But how do you turn your custom type into bytes while still being able to decode it later? Solidity has a primitive called “ABI encoding”, so by using
abi.encode you can turn almost anything into a blob of bytes. If you know the type, you can use
abi.decode to turn it back into its original form. We used this mechanism to implement “components”, the place to store data.
Each component was its own contract that implemented an interface with setters and getters for state. Internally it emitted the event as bytes, and stored the raw ABI encoded bytes in storage. Then we stored the type of each component in another component, and used it to decode the state on the client. Systems were their own contracts too. The indexer could listen to all of these events, decode the data, and store it in a database.
There was a central contract tying it all together, which we called “World” (a term common in ECS for the “global state”). The systems would get the address of the components they cared about from the component registry in the world, and then read and write the state on the components. Each component had its own access control for who can write to them.
Every time a component was updated, it registered the state update in the central World contract, which emitted an event that could be used by offchain indexers to replicate the state. This meant no more contracts with idiosyncratic event emissions, and no custom networking code to ensure these events could be read externally, either in the client or on indexing tools like The Graph.
This approach worked - it allowed us to iterate much faster than before. And the approach is what eventually became MUD v1.
Just how fast was development? To test out MUD v1, we decided to build a game inspired by Minecraft, which we called OPCraft. The initial proof-of-concept took us just two days to design, enabled by the ECS framework and engine we had designed. The ECS design primitives were as follows:
- every block was an entity that had a
Positioncomponent attached to them
- when mined the
Positioncomponent is removed and an
OwnedBycomponent is added instead. This made the codebase super simple.
We then spent three more months going from prototype to the final polished product. This involved adding a perlin noise implementation in Soldity and WebAssembly to procedurally render the terrain before blocks were mined, and other improvements, like a way to “randomly” place diamonds in the map, and overall updates to graphics, sound effects, and controls.
We also added an offchain peer-to-peer broadcasting mechanism for player positions, and a mechanic for claiming a chunk to protect it from other players based on who staked the most diamonds in the chunk (this mechanic was later used by an unknown user to create the Autonomous People’s Republic of OPCraft). The emergent behavior we saw in OPCraft proved out another theory we had about MUD: not only was it useful for first-party developers building ambitious applications, but its abstractions also lent itself easily to third-party developers building plugins and mods.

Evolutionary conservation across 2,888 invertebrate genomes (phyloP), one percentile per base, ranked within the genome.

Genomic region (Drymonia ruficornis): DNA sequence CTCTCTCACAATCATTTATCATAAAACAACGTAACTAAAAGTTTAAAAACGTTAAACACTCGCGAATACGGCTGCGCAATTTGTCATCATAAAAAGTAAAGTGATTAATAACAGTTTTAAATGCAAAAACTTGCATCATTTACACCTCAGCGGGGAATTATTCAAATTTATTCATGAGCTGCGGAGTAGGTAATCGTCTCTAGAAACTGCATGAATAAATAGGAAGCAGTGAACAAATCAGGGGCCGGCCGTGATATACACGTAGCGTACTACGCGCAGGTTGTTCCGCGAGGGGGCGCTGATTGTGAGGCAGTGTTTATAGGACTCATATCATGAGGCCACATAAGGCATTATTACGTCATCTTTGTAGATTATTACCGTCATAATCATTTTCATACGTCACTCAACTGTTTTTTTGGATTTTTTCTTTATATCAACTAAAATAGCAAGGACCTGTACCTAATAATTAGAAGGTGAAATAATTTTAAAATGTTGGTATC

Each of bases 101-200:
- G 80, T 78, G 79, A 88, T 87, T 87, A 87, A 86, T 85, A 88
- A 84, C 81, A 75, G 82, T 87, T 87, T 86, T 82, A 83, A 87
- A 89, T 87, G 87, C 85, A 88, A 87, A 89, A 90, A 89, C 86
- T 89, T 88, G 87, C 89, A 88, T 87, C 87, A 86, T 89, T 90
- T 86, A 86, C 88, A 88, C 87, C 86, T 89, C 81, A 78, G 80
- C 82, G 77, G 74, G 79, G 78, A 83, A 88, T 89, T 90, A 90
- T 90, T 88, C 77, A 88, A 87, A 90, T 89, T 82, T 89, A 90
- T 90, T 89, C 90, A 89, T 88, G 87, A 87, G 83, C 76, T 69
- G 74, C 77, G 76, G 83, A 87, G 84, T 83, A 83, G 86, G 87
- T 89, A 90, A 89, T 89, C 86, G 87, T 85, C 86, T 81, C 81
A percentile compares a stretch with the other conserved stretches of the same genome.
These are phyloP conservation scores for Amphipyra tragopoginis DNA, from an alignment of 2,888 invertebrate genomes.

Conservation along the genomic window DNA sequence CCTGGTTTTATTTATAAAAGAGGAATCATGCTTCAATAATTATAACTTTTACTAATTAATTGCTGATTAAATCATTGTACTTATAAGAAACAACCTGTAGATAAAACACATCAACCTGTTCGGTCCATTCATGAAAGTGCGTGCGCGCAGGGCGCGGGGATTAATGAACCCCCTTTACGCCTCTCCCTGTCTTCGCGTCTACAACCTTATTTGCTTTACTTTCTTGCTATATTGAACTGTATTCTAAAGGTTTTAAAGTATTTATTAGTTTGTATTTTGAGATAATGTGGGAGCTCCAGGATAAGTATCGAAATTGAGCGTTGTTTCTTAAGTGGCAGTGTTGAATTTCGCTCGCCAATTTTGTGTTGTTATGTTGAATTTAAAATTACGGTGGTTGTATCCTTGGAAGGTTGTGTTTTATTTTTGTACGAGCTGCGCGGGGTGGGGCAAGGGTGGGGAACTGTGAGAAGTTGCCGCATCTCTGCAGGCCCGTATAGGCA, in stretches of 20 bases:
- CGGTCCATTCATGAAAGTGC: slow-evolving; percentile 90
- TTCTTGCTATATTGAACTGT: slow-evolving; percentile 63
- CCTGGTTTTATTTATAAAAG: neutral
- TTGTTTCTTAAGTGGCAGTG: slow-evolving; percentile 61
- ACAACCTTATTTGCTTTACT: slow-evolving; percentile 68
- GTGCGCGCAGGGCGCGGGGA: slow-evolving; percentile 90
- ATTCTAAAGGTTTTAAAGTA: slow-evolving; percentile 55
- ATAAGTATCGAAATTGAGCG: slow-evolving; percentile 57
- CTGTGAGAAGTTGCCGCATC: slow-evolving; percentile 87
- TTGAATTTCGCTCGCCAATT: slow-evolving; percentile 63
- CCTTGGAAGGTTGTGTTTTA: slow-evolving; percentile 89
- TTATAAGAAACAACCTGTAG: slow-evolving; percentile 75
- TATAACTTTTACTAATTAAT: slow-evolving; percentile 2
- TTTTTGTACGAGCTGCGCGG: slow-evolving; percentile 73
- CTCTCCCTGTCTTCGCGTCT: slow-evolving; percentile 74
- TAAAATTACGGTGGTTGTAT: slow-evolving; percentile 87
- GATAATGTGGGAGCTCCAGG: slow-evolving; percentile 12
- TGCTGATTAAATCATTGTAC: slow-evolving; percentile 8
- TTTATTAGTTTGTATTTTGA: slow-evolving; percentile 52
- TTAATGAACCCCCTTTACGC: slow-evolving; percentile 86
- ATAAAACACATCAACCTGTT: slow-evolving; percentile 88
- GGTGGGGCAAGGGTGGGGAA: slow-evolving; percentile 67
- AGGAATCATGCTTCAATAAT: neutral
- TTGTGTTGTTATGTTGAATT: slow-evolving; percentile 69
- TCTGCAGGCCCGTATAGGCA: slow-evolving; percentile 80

We launched OPCraft on the one of the first Optimism Bedrock testnets during Devcon in 2022. We aimed for a two week playtest, the goal of which was a tech demo and hardening of MUD v1. While the playtest went successfully (see these three blog posts for more detail), we ran into one big issue: state bloat. By the end of the playtest, it took around 20 minutes to load the client state, and that was even with an indexer (rather than loading directly from the RPC blockchain node). This was partially caused by OPCraft architecture (using unique entities for each block instead of just a number per block type per player), and partially by MUD1’s naive and inefficient data encoding (
abi.encode). Things could be better.
So we went back to the terminal. We knew we weren’t done developing MUD yet.
From MUD v1 to MUD v2: Back to the Skies
MUD v2 to emerged to solve three major problems: our approach to data encoding, our MUD-native data model, and the limitations of the ECS model. In early 2023, alvarius laid these problems out two now-iconic Github issues, one on data modeling and the other on the World framework.
As mentioned in the section above, the
abi.encode method in MUD v1 was naive and inefficient. It used a lot of padding (it took 32 bytes for every value, independent of data size, and added another 32 bytes for metadata), so the data emitted in events and stored in storage was sub-optimal.
For MUD v2, we improved a number of things: we implemented more efficient data encoding, that doesn’t add unnecessary padding to onchain storage and events. We also developed a more advanced indexer that stores data in its tightly packed form instead of in its padded form (which helped alleviate state bloat).